This is what graduates told us they were doing (and earning), shortly after completing their course. We've crunched the numbers to show you if these immediate prospects are high, medium or low, compared to those studying this subject/s at other universities.

£16,000
low
Average annual salary
99%
med
Employed or in further education
48%
low
Employed in a role where degree was essential or beneficial

Top job areas of graduates

29%
Childcare and related personal services
28%
Teaching and educational professionals
10%
Sales assistants and retail cashiers

The stats above mainly cover teaching degrees for training and qualifying in primary school education. These tend to be three or four-year courses — check with course tutors about how long you will need to study to get your Qualified Teacher Status. Most graduates go into teaching roles — usually primary school teaching, so these courses have good employment rates and starting salaries. We have a shortage of teachers of all kinds, which is deepening, and whilst many of the most severe are at secondary level, the prospects for this degree are not likely to take a downturn any time soon.

Share this page

This is what the university has told Ucas about the criteria they expect applicants to satisfy; some may be compulsory, others may be preferable.

Have a question about this info? Learn more here

This is the percentage of applicants to this course who received an offer last year, through Ucas.

Have a question about this info? Learn more here

This is what the university has told Ucas about the course. Use it to get a quick idea about what makes it unique compared to similar courses, elsewhere.

Have a question about this info? Learn more here

Course location and department:

This is what the university has told Ucas about the course. Use it to get a quick idea about what makes it unique compared to similar courses, elsewhere.

Have a question about this info? Learn more here

Teaching Excellence Framework (TEF):

We've received this information from the Department for Education, via Ucas. This is how the university as a whole has been rated for its quality of teaching: gold silver or bronze. Note, not all universities have taken part in the TEF.

Have a question about this info? Learn more here

This information comes from the National Student Survey, an annual student survey of final-year students. You can use this to see how satisfied students studying this subject area at this university, are (not the individual course).

We calculate a mean rating of all responses to indicate whether this is high, medium or low compared to the same subject area at other universities.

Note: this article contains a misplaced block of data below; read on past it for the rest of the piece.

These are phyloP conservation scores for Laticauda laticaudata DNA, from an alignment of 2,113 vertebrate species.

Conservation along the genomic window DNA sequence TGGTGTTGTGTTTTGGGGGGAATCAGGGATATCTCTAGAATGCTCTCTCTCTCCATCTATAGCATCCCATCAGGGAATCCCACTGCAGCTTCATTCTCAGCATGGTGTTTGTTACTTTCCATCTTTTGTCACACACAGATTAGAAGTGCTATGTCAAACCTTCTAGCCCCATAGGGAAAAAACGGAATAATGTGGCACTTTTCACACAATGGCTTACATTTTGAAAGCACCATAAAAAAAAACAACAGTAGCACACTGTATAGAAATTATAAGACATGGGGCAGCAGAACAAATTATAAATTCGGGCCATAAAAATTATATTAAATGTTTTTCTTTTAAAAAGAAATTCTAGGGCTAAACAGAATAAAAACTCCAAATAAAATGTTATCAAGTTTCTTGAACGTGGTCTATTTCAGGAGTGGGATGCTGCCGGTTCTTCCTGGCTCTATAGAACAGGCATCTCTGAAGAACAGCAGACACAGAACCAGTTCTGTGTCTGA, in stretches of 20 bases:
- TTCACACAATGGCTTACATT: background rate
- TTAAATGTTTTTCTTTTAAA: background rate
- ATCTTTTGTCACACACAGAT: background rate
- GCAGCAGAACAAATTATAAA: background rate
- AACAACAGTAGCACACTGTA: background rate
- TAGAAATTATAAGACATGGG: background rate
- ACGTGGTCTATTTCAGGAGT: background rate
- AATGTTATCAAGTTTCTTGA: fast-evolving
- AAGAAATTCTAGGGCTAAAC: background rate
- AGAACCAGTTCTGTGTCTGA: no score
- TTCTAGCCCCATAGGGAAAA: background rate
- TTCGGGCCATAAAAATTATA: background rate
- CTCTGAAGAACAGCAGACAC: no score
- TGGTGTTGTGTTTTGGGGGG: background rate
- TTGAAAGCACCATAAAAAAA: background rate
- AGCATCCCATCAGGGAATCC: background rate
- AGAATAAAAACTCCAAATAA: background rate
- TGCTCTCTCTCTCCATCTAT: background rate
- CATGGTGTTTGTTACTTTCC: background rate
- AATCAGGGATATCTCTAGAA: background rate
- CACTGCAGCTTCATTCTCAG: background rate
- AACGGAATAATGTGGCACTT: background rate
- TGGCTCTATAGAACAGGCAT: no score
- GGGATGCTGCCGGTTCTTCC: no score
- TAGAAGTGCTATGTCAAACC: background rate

Have a question about this info? Learn more here

This information is from the Higher Education Statistics Agency (HESA).

You can use this to get an idea of who you might share a lecture with and how they progressed in this subject, here. It's also worth comparing typical A-level subjects and grades students achieved with the current course entry requirements; similarities or differences here could indicate how flexible (or not) a university might be.

Have a question about this info? Learn more here

Post-six month graduation stats:

This is from the Destinations of Leavers from Higher Education Survey, based on responses from graduates who studied the same subject area here.

It offers a snapshot of what grads went on to do six months later, what they were earning on average, and whether they felt their degree helped them obtain a 'graduate role'. We calculate a mean rating to indicate if this is high, medium or low compared to other universities.

Have a question about this info? Learn more here

Graduate field commentary:

The Higher Education Careers Services Unit have provided some further context for all graduates in this subject area, including details that numbers alone might not show

Have a question about this info? Learn more here

The Longitudinal Educational Outcomes dataset combines HRMC earnings data with student records from the Higher Education Statistics Agency.

While there are lots of factors at play when it comes to your future earnings, use this as a rough timeline of what graduates in this subject area were earning on average one, three and five years later. Can you see a steady increase in salary, or did grads need some experience under their belt before seeing a nice bump up in their pay packet?

Have a question about this info? Learn more here